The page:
For those looking to make money in the housing market, Grayson County’s relative abundance of properties and low purchase prices make it a financially-attractive place for many to do business flipping old houses, building new homes or making a property rental ready. But Briscoe Homes owner and founder Justin Briscoe says every approach comes with its own costs and considerations.
“It’s insane right now,” Briscoe says of Grayson County’s housing market. “We’re seeing a lot people coming in from the DFW Metroplex because they see the opportunities. They’re seeing these houses they can buy for between $50,000 and $80,000, and there just aren’t options like that in other places. It’s the hottest market I’ve seen since we started this thing in 2010.”
Briscoe, along with his wife and business partner Ashley, has flipped, built or sold more than 100 properties in the Denison area since founding their business eight years ago. He says investors make their money when they buy a home, making the first considerations the purchase price and how the property will be used.
“We’ve bought properties for as little as $500, and we’ve spent more than $100,000 on a property,” says Briscoe. “How much you’re willing to spend really depends on how good an opportunity it is, how you intend to use the property and what you expect your profit margin to be.”
The home builder says he generally pays cash for cheaper properties, but will reach out to local banks for loans on pricier properties or projects. But the sale price and the intended improvements are only some of the costs. Briscoe says investors and buyers should make sure the property has good bones first, which goes a long way to cutting expenditures, but should also be aware of hidden and unexpected costs.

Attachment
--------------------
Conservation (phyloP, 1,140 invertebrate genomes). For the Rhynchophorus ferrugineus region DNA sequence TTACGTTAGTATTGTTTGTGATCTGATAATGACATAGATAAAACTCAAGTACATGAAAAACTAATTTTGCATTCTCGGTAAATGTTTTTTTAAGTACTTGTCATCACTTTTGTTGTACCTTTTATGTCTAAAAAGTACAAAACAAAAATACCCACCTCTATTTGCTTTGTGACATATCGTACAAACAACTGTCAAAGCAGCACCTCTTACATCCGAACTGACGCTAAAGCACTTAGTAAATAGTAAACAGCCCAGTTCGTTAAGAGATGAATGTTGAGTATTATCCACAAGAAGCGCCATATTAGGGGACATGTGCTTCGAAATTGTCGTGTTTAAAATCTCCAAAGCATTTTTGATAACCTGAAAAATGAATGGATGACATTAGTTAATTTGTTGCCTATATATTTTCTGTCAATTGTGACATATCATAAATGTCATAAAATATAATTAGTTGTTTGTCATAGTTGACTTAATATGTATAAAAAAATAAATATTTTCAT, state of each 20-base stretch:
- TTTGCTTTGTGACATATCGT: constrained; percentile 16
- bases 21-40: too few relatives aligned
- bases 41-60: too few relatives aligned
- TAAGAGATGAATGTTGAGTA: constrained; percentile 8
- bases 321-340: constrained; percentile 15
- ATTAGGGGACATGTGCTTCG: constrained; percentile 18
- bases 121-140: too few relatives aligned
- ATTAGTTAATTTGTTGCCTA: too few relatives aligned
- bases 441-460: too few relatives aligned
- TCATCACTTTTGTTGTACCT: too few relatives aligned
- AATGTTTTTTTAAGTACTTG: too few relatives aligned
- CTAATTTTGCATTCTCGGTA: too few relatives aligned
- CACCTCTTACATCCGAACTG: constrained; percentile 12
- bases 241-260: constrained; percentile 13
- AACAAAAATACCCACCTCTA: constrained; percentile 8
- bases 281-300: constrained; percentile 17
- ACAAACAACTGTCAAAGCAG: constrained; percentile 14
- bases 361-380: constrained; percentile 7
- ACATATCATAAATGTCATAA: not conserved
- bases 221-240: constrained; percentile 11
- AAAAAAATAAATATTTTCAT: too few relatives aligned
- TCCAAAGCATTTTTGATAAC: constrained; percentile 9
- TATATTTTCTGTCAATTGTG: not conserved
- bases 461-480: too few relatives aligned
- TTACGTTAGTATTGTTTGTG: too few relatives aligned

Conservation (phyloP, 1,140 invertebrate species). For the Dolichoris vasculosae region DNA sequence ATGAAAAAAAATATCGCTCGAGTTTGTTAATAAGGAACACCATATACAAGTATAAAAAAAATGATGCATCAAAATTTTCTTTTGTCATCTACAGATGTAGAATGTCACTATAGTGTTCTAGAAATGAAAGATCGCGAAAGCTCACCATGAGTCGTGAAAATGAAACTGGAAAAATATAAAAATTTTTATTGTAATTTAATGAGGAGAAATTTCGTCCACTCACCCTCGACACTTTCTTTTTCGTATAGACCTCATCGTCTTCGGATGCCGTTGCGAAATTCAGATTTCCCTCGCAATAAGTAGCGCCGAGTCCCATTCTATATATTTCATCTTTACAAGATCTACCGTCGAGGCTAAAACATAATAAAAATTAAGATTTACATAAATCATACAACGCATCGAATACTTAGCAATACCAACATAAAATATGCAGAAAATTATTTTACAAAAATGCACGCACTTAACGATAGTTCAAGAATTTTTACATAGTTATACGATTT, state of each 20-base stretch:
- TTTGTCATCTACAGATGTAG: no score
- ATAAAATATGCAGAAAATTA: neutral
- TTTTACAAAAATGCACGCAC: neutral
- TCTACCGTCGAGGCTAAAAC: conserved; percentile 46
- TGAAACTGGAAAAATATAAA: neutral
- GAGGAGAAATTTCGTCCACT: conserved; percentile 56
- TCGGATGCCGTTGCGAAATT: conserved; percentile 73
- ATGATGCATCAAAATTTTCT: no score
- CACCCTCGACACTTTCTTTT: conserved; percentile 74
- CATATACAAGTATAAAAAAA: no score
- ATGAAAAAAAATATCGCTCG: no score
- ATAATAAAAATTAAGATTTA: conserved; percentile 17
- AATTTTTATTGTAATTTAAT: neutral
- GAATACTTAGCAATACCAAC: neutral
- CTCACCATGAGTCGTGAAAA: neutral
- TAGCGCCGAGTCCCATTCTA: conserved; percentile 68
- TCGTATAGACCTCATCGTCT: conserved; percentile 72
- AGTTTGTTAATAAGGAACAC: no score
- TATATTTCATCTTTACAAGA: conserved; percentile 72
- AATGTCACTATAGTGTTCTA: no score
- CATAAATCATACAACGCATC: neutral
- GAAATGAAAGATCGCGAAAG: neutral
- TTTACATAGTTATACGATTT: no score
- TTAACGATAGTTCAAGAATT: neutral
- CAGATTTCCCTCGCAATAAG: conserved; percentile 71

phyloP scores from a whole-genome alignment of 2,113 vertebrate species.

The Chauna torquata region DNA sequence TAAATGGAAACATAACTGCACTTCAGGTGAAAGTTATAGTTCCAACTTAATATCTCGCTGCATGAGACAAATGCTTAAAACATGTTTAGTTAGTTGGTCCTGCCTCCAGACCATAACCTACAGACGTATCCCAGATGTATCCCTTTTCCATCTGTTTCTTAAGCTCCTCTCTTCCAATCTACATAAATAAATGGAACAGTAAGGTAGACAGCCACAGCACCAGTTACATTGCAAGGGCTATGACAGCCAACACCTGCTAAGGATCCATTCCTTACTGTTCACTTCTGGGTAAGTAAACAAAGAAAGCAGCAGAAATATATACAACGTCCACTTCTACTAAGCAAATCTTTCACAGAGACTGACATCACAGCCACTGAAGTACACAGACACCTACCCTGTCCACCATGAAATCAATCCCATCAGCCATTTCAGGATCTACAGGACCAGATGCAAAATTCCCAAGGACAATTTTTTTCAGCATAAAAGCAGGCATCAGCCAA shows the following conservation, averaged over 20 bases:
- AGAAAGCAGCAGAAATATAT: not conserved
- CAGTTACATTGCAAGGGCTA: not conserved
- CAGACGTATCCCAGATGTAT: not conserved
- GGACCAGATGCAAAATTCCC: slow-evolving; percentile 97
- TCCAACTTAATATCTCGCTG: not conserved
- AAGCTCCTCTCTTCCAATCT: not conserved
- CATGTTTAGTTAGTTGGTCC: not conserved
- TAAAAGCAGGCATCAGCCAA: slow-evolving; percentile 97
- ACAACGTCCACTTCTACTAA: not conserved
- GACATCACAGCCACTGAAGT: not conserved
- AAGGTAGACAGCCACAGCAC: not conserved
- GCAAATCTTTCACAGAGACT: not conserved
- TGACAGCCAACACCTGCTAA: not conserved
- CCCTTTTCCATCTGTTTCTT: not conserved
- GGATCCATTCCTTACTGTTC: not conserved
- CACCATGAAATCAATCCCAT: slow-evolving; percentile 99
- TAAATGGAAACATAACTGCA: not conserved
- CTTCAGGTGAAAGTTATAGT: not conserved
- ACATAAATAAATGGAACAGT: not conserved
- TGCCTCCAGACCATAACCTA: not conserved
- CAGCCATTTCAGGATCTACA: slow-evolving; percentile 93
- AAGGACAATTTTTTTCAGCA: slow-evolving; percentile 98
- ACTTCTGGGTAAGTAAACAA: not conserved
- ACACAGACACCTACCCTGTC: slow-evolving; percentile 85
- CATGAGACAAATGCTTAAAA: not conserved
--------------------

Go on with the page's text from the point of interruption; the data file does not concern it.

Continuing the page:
“There are things that are hard to see, like termite damage, or you don’t initially know will happen, like when the city comes in and tells you that there are certain things they want brought up to code,” says Briscoe. “Those are often some of the costs that are surprising and people don’t anticipate when they’re formulating their budget and considering expenses.”
In older homes, Briscoe says he likes to invest in the unique features that are already present, like shiplap siding, original wood floors and old brick. For newer homes, Briscoe says funneling funds for bathroom and kitchen upgrades is usually a wise way to boost a home’s overall appeal and value.
Investment returns and the time frame in which buyers can expect to see them vary by project and how the property is paid for. Briscoe says return on a flipped home can generally be had within six months, assuming the remodel isn’t too extensive. For rentals, Briscoe says loans of $10,000 or less can generally be made back within a year on rental properties, but it may be between three and eight years before monthly rent recoups the the total investment.
“When we do new construction, we’re building homes in the $60,000-$70,000 range and those are properties that can potentially sell for up to $120,000,” Briscoe says. “For return on investment, from a rental perspective, we try to land in the 18-20 percent range. On the flip, if we can make a minimum of $30,000 or $40,000 it’s worth taking on the risk for us.”
But like all investments, building, flipping and renovating come with their own risks. Even though a buyer may have a grand vision for his or her property, some homes simply end up becoming money pits and owners have to know when to walk away.
“Unfortunately it does happen to some people,” says Briscoe. “If that’s the case, you’ve just got try and get it to a point where you can sell it.”
Briscoe says the housing market has enjoyed a period of great growth in recent years, especially in Grayson County. But he cautions investors and buyers to be aware the markets move in cycles and while they might be riding high today, change could come as soon tomorrow.
“Try not to buy over your head, stay somewhat conservative in your estimations and really spend your time trying to find the right property,” says Briscoe.